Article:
Everyone jokes about reading the dictionary as the most boring pastime in the world. But I love the words, I love to see where they are from, what they can tell me what is new or remind me of the old, the romantic. They are the tag lines of history. I think if there were a University of Words, we’d have a very educated, civilized society.



Saturday Night. Another World

Posted in Bird of Time, conservative, Constitution, Culture, Humor, Opinion, Philosophy, Politics, The Arts, wordpress with tags , , , , on May 21, 2014 by bird of time

A lady never tells her age. It just sneaks out when she isn’t looking:  her manners (or lack of them), the smile that a word might bring, even the swear word she might use when she is totally annoyed. I have no doubt that by the time this bit of whimsy is finished you can tell the month, the date and the year I was born.

Well,  almost.

Someone mentioned a poem they had written about a Saturday night.

Saturday night. Another world.

In this real world, well, the Old Grey Mare, she ain’t what she used to be. Saturday night now means ho, hum. There is nothing on television until Fox’s Bulls and Bears at eleven. Don’t know where the Brit Mysteries went, but since that station only has eight months of programs (four of appeals), there is no point in looking for them. Perhaps this is one of those gifts that keeps on giving.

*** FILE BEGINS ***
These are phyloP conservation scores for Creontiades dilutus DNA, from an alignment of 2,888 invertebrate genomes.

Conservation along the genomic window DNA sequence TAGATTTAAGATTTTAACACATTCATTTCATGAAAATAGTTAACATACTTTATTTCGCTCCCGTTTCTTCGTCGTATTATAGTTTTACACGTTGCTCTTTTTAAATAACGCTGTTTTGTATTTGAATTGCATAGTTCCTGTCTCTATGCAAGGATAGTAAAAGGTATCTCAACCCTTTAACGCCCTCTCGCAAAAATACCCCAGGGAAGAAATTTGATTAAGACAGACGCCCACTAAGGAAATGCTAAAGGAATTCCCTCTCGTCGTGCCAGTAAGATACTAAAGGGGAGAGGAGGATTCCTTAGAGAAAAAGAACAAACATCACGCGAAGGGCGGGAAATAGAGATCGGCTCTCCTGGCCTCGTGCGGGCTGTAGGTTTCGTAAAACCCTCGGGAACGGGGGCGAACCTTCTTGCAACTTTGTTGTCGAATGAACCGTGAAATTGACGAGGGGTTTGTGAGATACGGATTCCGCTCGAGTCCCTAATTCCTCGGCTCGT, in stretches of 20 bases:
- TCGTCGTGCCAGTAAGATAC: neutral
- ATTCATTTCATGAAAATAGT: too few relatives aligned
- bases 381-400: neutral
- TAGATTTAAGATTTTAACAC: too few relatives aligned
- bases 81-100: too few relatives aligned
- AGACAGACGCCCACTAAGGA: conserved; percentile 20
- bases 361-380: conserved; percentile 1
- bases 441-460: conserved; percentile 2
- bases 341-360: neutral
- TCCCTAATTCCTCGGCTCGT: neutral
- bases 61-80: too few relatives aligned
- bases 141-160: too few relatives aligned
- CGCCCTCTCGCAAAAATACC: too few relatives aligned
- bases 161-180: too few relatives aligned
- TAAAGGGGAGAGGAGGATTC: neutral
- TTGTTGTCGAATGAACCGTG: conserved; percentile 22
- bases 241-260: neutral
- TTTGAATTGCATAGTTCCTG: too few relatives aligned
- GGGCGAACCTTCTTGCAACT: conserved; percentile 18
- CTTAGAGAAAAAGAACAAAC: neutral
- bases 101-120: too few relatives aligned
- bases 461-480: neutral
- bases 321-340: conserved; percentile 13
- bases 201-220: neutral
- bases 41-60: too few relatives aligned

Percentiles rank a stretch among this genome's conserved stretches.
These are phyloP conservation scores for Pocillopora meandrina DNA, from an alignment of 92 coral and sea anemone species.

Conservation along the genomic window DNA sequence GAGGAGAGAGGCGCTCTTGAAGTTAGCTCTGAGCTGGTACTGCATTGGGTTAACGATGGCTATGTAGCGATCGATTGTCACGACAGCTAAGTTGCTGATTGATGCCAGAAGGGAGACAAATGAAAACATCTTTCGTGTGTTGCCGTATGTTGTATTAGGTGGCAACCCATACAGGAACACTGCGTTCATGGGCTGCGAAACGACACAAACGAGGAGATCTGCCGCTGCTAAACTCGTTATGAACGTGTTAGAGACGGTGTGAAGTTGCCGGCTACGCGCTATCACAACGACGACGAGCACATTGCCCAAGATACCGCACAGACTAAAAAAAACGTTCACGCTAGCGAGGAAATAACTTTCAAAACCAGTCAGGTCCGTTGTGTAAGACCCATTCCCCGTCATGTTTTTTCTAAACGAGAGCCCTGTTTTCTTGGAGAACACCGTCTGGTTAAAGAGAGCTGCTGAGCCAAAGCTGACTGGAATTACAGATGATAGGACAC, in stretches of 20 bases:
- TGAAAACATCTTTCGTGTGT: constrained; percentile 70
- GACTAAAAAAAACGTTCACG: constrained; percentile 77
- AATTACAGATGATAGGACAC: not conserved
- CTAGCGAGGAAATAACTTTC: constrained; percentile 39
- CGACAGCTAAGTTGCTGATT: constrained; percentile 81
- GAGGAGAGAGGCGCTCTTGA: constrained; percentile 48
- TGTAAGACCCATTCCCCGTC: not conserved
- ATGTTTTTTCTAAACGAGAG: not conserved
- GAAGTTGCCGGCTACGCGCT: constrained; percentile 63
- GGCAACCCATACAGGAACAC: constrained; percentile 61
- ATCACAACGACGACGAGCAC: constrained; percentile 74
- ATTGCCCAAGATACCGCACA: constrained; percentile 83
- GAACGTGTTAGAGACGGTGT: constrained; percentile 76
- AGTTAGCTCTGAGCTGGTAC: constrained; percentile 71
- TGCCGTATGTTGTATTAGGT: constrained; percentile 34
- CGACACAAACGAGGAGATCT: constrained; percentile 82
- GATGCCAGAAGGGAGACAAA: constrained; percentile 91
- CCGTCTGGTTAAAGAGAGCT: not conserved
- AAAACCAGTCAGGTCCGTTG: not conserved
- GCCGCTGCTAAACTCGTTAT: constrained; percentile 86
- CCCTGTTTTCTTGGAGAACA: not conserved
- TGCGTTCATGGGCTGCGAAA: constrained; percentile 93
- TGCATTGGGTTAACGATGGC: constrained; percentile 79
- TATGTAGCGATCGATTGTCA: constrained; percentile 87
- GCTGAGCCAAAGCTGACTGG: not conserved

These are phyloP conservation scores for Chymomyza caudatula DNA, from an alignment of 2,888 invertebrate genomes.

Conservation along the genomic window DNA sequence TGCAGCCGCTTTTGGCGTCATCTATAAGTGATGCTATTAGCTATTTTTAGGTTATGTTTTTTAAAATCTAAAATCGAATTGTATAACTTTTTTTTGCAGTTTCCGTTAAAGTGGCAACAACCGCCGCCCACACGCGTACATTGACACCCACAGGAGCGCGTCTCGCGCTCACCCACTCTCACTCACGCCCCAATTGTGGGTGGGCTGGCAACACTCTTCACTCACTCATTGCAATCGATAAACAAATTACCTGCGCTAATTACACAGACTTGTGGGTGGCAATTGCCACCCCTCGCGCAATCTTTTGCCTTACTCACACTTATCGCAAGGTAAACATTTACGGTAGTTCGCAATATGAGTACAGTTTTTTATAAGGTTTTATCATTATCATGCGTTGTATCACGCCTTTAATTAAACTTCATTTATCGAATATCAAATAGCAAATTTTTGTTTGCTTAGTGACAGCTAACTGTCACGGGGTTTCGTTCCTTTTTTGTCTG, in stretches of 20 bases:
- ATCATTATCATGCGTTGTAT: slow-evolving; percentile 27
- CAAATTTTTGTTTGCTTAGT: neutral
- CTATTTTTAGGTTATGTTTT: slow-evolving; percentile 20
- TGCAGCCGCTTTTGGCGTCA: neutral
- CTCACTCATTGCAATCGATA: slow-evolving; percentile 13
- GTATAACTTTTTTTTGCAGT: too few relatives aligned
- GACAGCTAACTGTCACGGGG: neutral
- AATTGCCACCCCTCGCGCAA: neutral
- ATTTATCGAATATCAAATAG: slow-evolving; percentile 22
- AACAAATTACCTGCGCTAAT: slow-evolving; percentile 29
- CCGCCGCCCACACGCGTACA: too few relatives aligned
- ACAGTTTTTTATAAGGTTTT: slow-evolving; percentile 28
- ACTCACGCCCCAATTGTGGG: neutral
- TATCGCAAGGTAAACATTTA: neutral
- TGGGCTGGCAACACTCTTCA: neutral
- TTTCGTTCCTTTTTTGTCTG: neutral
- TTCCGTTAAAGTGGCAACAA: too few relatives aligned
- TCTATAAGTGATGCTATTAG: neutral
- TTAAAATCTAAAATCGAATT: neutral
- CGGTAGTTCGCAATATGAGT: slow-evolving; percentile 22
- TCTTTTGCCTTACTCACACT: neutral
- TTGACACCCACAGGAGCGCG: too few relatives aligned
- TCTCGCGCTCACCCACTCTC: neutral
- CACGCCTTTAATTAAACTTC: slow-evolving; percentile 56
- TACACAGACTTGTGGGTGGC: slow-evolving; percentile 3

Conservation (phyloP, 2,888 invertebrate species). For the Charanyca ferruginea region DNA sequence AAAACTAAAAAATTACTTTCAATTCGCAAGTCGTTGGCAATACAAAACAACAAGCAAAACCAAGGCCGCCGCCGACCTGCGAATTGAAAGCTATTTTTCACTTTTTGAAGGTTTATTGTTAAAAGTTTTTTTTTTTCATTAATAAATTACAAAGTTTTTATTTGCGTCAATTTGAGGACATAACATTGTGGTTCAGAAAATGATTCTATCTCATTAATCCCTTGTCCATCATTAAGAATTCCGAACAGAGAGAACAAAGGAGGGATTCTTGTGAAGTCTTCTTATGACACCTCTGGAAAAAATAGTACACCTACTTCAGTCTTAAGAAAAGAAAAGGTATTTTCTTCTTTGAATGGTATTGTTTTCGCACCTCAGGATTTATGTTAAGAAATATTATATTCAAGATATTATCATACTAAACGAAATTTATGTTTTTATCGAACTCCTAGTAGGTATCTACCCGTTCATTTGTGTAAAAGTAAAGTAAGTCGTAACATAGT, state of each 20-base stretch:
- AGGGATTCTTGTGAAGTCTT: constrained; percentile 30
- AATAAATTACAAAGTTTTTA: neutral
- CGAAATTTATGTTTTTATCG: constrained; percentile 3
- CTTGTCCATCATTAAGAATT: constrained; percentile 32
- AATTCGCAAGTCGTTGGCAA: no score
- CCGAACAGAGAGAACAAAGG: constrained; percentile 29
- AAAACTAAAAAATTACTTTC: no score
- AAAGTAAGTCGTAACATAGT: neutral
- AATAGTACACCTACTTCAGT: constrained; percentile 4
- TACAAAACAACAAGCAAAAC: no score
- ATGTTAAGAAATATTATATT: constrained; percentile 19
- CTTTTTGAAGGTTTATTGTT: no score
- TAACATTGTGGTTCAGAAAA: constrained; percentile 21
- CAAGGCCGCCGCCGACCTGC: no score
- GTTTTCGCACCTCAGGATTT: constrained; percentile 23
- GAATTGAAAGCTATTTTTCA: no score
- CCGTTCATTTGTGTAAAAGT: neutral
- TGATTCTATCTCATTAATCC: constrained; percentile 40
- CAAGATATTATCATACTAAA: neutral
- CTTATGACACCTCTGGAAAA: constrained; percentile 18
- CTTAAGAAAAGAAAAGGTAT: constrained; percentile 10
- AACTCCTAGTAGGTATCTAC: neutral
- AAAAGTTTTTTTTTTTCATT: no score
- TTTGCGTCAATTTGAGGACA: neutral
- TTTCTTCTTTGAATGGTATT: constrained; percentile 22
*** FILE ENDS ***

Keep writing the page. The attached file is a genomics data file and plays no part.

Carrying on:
Saturday Nights. How I loved them. As a kid, it meant a movie. And later, a movie with that good night kiss you sang to yourself about all week

i lived in Toledo, Ohio in my sort of single days. You know, that town that everyone makes fun of. Actually it wasn’t bad then. It has one of the world’s best art museums and the theaters still had wine velvet drapes with gold thread, small restaurants in a downtown that stayed open for the movie crowd, street cars that ran only on the hour after twelve and I think stopped totally at two. Several of the nicer restaurants had a dance floor and one of the stone quarries offered dancing under the stars. I’ll take that.